By Lauren Herman
Like many researchers and authors, Amy Logan’s life work resulted from a life changing experience –- surviving domestic violence.
On the TEDxSacramento stage, Amy shared her journey of escaping a violent relationship that inspired her role as a researcher of gender-based violence, focusing on the origins of honor killing. It took her a decade of research before her personal journey of self-reflection and the stories of others were transformed into her book – The Seven Perfumes of Sacrifice.
Amy is not the first to speak about this subject. She joins several TED speakers, including Meera Vijayann and Jackson Katz, who shed light on gender-based violence. TEDxSacramento was pleased to welcome Amy to bring her own story of hope and self-discovery to add to the TEDx library.
Like many victims, Amy did not report or seek help for the abuse she experienced. What is unique about her story is that Amy transcended into what she called a “spiritual quest” researching the gender-based violence -- honor killing.
Amy describes honor killing as “the murder of a female, usually by a male relative, for immoral behavior that brings shame to the family... killing the women is what restores the family honor.”
It was during her time as a journalist in the Middle East that she first learned about honor killing. From there, Amy began researching honor killing “like [her] life depended on it.” She felt a connection to the women she met and read about through the shared experiences of physical and mental abuse -- commonalities among women across borders, languages, nationalities, and ethnicities. Amy estimates that 20,000 honor killings occur every year worldwide, including North America.
Without knowing it, her research evolved into a healing process allowing her to understand, spread knowledge, and find the roots of how gender-based violence in the form of honor killing became normalized worldwide.
The Origins of Honor Violence and the Conspiracy of Silence
Amy discovered that researching honor violence was more difficult than she thought. She found many barriers to discovering its origins – something she describes as a “conspiracy of silence.”
She explained to the TEDxSacramento audience that, “what I didn’t expect to find was that honor killing appears to be one of the lingering legacies of a pivotal time of transformation in human history that has largely been swept under the rug.”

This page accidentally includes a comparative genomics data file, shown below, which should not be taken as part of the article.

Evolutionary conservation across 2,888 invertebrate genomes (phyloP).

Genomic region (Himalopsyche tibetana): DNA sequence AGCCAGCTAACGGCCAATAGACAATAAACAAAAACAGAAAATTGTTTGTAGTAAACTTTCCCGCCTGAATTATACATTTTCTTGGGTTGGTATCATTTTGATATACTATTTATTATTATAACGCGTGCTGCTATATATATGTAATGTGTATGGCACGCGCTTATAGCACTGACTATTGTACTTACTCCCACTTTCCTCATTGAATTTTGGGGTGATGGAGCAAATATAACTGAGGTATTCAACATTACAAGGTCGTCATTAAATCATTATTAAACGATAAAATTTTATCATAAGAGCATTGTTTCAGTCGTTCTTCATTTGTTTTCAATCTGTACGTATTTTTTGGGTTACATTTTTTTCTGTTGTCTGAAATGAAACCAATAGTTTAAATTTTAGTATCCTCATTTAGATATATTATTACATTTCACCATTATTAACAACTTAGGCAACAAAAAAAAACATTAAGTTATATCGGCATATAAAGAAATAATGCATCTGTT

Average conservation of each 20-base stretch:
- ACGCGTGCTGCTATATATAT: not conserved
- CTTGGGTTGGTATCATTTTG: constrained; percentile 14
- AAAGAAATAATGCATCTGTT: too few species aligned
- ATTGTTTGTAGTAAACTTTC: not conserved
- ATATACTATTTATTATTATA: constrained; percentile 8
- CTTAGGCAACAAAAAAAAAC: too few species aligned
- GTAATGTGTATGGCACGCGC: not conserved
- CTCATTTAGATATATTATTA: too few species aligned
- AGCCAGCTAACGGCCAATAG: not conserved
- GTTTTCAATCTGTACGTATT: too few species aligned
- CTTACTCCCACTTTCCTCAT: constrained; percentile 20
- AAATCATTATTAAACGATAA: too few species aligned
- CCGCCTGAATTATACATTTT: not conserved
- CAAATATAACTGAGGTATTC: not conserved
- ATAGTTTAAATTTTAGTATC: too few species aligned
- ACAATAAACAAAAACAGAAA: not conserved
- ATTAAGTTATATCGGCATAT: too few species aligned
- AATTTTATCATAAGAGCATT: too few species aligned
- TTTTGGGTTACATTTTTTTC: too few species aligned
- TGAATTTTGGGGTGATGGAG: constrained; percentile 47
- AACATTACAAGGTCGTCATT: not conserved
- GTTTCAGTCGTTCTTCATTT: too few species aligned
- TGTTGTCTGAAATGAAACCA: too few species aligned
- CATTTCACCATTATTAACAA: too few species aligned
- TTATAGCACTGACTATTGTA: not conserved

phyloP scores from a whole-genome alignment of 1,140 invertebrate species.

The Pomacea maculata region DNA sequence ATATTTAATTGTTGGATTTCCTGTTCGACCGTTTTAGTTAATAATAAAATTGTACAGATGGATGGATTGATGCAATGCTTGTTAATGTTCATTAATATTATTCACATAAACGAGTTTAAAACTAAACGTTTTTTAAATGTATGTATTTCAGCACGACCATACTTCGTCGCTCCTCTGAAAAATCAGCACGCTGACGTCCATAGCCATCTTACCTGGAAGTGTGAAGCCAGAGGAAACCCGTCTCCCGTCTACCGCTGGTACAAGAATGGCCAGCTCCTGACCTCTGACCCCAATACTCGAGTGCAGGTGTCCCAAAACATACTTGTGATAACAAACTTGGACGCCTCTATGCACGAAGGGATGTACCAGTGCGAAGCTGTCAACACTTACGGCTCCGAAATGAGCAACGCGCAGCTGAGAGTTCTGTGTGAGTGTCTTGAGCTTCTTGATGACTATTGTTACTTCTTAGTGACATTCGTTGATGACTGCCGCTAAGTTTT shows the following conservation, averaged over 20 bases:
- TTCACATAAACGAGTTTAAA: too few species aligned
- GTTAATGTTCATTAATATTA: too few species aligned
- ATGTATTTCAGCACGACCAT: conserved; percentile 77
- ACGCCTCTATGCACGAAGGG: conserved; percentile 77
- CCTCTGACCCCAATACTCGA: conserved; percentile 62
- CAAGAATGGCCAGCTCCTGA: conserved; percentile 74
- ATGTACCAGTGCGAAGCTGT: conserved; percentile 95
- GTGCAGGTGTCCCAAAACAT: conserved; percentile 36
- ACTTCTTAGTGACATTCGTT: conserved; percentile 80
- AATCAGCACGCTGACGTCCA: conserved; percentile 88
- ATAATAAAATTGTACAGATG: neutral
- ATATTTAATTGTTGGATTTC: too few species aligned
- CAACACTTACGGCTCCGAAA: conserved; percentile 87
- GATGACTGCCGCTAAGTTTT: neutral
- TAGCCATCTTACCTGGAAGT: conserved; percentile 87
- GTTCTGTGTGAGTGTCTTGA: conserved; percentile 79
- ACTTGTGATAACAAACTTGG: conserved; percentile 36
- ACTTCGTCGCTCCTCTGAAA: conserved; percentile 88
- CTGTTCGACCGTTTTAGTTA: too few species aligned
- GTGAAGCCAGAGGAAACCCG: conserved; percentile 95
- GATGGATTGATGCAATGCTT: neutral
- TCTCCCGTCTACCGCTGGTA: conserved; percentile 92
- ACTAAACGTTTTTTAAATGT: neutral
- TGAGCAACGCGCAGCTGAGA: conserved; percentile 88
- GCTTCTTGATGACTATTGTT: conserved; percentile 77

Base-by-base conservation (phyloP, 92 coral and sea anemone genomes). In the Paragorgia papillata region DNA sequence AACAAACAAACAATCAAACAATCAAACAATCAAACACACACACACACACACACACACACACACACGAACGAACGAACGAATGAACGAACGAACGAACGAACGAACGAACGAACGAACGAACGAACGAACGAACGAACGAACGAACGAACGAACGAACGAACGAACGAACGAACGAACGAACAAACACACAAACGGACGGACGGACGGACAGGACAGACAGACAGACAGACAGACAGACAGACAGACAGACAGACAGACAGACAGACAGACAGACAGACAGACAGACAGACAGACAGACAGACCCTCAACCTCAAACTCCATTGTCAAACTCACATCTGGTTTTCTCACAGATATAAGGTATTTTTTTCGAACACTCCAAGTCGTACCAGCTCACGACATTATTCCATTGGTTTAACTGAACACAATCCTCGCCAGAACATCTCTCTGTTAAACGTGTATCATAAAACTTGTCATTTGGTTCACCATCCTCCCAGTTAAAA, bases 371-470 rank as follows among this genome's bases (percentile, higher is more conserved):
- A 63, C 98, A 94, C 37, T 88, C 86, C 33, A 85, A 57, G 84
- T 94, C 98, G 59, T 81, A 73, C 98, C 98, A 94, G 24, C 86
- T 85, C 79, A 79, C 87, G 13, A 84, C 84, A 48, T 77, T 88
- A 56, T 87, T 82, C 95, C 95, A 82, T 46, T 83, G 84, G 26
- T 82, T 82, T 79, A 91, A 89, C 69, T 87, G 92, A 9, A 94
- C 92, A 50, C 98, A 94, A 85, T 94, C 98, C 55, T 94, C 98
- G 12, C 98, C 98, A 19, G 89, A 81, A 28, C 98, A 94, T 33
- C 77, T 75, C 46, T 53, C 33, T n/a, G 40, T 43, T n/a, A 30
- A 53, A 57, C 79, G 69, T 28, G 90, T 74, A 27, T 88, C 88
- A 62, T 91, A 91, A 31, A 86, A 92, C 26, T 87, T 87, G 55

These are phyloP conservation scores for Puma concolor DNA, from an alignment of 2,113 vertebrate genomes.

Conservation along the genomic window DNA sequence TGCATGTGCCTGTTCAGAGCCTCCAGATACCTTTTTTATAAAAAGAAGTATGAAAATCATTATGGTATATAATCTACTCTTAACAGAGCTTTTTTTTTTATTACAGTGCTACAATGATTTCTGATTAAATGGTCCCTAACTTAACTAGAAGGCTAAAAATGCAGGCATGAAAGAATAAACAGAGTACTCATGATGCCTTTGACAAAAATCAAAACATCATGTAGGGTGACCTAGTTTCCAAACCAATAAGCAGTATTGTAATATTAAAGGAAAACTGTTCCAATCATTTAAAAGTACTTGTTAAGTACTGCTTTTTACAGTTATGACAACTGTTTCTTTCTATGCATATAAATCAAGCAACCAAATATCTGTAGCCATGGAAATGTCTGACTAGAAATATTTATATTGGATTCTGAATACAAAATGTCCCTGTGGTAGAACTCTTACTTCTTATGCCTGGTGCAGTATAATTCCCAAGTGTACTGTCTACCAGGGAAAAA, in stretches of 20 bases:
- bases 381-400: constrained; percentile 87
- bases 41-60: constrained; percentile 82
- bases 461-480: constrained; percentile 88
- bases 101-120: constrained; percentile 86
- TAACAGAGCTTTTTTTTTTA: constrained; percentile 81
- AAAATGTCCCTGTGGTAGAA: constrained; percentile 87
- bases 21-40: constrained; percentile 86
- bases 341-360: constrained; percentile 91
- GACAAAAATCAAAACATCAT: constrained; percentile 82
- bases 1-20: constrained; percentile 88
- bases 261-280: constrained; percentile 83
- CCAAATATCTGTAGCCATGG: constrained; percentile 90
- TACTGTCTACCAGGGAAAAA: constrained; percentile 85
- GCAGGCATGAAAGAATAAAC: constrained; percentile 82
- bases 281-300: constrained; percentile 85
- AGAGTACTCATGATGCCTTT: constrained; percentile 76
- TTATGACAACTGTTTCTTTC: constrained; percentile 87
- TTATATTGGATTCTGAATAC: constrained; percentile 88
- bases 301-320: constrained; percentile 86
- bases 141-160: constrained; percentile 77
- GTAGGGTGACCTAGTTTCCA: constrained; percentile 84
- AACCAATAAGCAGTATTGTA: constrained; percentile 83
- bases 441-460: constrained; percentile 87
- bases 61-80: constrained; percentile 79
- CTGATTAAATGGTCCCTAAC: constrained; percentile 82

This “transformation” was the extinction of the “divine feminine” in religious worship throughout the world. Over the last 200,000 years of Homo sapiens, god-worship dominated only in the last 5,000-7,000 years. Before that, goddess worship was the primary form of religion worldwide, even in parts of the world where honor killing is most prevalent.
Many scholars believe cultures that worship goddesses are more likely to hold the status of women in high regard, thus with the loss of the reverence toward goddesses, the role of women forever changed. The loss of women in spiritual positions of power subsequently led to the loss of power of women in other political and social affairs as well. Amy argues that honor killing became socially acceptable following these shifts in perceptions of the value of women.
It Has Not Always Been a Man’s World – Challenging Patriarchal Systems of Today and Yesterday
Amy estimates that nearly 800 million women are affected by honor violence, even more are affected by other forms of gender-based violence. It is Amy’s wish that everyone learn of the revered role of women worldwide that was once lost, but is now realized. It’s in this discovery that our ancestors inspire us to think beyond the world we know today and demand a world we know we deserve.
Expressions of patriarchy do not only come in the form of physical violence. May we look beyond our own assumed histories to find patterns and origins of patriarchy, whether physical, spiritual, mental, or emotional violence, in our own society. Patriarchy seeps from both personal relationships and institutions worldwide; the Untied States is no exception, where women (compared to men) are less often in positions of influence and decision-making.
Whether it’s hanging out with my girlfriends talking about wanting nose jobs to improve our physical appearance or smiling at a sexist remark made by a male co-worker rather than speaking my mind, I unknowingly subscribe to and enforce patriarchy in my society.
Being more conscious about how we interact and live in systems that put women at odds against their potential, simplifying them to subdued creatures of existence, is a start. Take a note from Amy; subscribe to your own form of civil disobedience against patriarchal systems that we assume have always and will always exist. Asking these questions will challenge us and prove that our present does not have to be our future.